Had the Scots nobles not been blinded by their vision of the great wealth they expected to accrue from their colonialist ambitions, they might have stopped to ask why the all-conquering Spanish had left Darien alone.  Essentially, the area was swampland.

A great deal of money and many Scottish lives were lost in the failed attempt to establish a colony in the Americas.  But the financial losses belonged to individual investors in the Darien Scheme, not to the nation or exchequer of Scotland.

However, the failure of Darien certainly played a major part in the subsequent union between Scotland and England.

From the perspective of ordinary Scots, the union with England was marked by treachery.  Robert Burns best described the situation in his work ‘Parcel O’ Rogues’:

Fareweel tae aa oor Scottish fame, Fareweel oor ancient glory,
Fareweel e'en tae the Scottish name, Sae fam'd in martial story.
Now Sark rins ower the Solwaysand, An' Tweed rins tae the ocean,
Tae mark whaur England's province stands,
Such a parcel o rogues in a nation.

What force or guile could not subdue, Through many warlike ages,
Is wrought now by a coward few, For hireling traitor's wages.
The English steel we could disdain, Secure in valour station,
But English gold has been our bane,
Such a parcel o rogues in a nation.

Oh would e're I had seen the day, That Treason thus could sell us,
My auld grey heid had lain in clay, Wi' Bruce an loyal Wallace.
Wi pith an power, till my last hour, I'll mak this declaration,
We were bought and sold for English gold,
Such a parcel o rogues in a nation!

The members of the Scots parliament who sold-out their country were motivated by self-interest.  The fact Scotland would disappear as an independent nation mattered far less to them than the accumulation of personal wealth.  Many of the Scots nobles who backed union with England were the same individuals who had lost fortunes trying to emulate the English colonialist model through the Darien Scheme, and what actually took place in 1707 had striking similarities to the economic crisis of today.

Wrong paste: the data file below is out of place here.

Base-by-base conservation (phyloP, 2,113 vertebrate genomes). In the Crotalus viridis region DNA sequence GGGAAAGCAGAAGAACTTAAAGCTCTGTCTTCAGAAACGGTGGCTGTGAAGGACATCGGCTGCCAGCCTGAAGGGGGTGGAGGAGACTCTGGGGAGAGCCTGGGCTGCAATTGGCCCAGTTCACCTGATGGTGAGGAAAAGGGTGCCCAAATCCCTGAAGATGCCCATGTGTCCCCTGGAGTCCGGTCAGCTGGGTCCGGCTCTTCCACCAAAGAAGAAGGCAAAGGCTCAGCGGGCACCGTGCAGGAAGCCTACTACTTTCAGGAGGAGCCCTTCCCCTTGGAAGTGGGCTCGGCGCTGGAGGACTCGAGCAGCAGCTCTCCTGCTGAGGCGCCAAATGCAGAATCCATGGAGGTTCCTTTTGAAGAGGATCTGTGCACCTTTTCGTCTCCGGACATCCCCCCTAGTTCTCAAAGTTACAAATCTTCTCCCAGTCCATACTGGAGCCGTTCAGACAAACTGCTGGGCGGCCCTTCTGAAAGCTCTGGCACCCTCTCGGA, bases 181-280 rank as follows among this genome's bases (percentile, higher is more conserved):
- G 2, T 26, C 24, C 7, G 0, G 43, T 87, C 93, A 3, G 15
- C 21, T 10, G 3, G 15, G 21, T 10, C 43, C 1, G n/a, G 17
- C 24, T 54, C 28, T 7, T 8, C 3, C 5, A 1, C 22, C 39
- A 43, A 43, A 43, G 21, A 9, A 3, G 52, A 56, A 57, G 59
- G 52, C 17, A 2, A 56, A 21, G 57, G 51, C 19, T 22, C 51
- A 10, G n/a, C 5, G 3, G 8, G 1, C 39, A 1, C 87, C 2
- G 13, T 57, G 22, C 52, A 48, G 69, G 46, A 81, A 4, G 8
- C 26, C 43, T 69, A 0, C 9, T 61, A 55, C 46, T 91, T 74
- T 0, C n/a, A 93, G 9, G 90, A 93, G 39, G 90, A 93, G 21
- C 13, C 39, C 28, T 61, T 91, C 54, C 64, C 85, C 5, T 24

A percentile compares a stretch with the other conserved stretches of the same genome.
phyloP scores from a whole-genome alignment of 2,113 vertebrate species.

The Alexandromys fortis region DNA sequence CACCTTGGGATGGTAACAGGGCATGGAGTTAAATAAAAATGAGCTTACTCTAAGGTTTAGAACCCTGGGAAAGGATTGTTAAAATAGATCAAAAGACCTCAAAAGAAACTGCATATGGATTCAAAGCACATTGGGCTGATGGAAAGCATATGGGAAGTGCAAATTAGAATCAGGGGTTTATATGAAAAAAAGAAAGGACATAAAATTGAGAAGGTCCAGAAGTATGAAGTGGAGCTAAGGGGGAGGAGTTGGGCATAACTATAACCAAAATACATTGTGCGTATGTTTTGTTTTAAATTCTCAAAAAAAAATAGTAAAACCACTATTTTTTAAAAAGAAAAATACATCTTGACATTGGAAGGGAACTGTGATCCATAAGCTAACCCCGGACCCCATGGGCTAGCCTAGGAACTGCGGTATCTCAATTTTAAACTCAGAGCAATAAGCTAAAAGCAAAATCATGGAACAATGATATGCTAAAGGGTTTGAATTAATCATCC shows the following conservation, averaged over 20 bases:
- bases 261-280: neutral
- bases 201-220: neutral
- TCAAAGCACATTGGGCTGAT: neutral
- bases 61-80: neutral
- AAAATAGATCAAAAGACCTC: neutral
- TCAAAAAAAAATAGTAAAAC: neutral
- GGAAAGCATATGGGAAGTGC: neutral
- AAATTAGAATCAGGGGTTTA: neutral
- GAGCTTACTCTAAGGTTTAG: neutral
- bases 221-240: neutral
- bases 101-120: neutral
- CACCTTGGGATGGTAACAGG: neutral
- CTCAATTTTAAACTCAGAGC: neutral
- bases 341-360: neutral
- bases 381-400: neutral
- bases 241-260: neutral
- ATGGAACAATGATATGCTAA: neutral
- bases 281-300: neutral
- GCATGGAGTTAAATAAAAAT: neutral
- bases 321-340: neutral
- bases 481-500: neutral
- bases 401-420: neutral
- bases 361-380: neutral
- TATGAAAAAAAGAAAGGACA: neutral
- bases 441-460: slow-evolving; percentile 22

Currently, ordinary men, women and children are paying the heavy price that stems from the collapse of global capitalism, an economic system based on exploitation and greed.  In order to accrue ever greater personal wealth, bankers and speculators in financial markets exploited and fleeced everyone, from other banks to men and women desperate for a mortgage to put a roof over the heads of their children.  Then, when their corrupt system collapsed, they looked for a bailout – and so it was with the Scots who voted for union with England.

Many of the so-called nobility in Scotland saw union as providing trading and financial opportunities by allowing access to England’s growing colonies, but the principle attraction was the offer of English money to offset losses caused by the failure of Darien.  It was not the nation of Scotland that required a financial bailout in 1707, it was private individuals - the capitalists of their day who, motivated by greed, had sought to exploit and fleece others, only for their corrupt venture to collapse.

By far, the most highly-paid of the Scots nobles willing to sell-out their country was the Duke of Queensbury, acknowledged as being largely responsible for the successful passage of the Act of Union through the Scottish Parliament, who received from the English the sum of £12,325, broadly equivalent today to £1,718,000.

Other payments made to the “parcel o’ rogues” who voted for union with England ranged from £1,104-17s-7d (equivalent to £154,000 today) paid to the Earl of Marchmont, down to £11-2s (£1,500) pocketed by Lord Banff.

In all, records show England made payments to 30 Scottish Earls, Dukes and Lords to buy their support for union: the total figure paid was equivalent to around £3m today, which means Scotland’s independence was sold for little more than the £2.7m tax-free lump sum paid in 2008 to disgraced former Royal Bank of Scotland boss Fred Goodwin on his resignation.

Originally published in the Scottish Socialist VoiceEdition 417 (May 10 2013).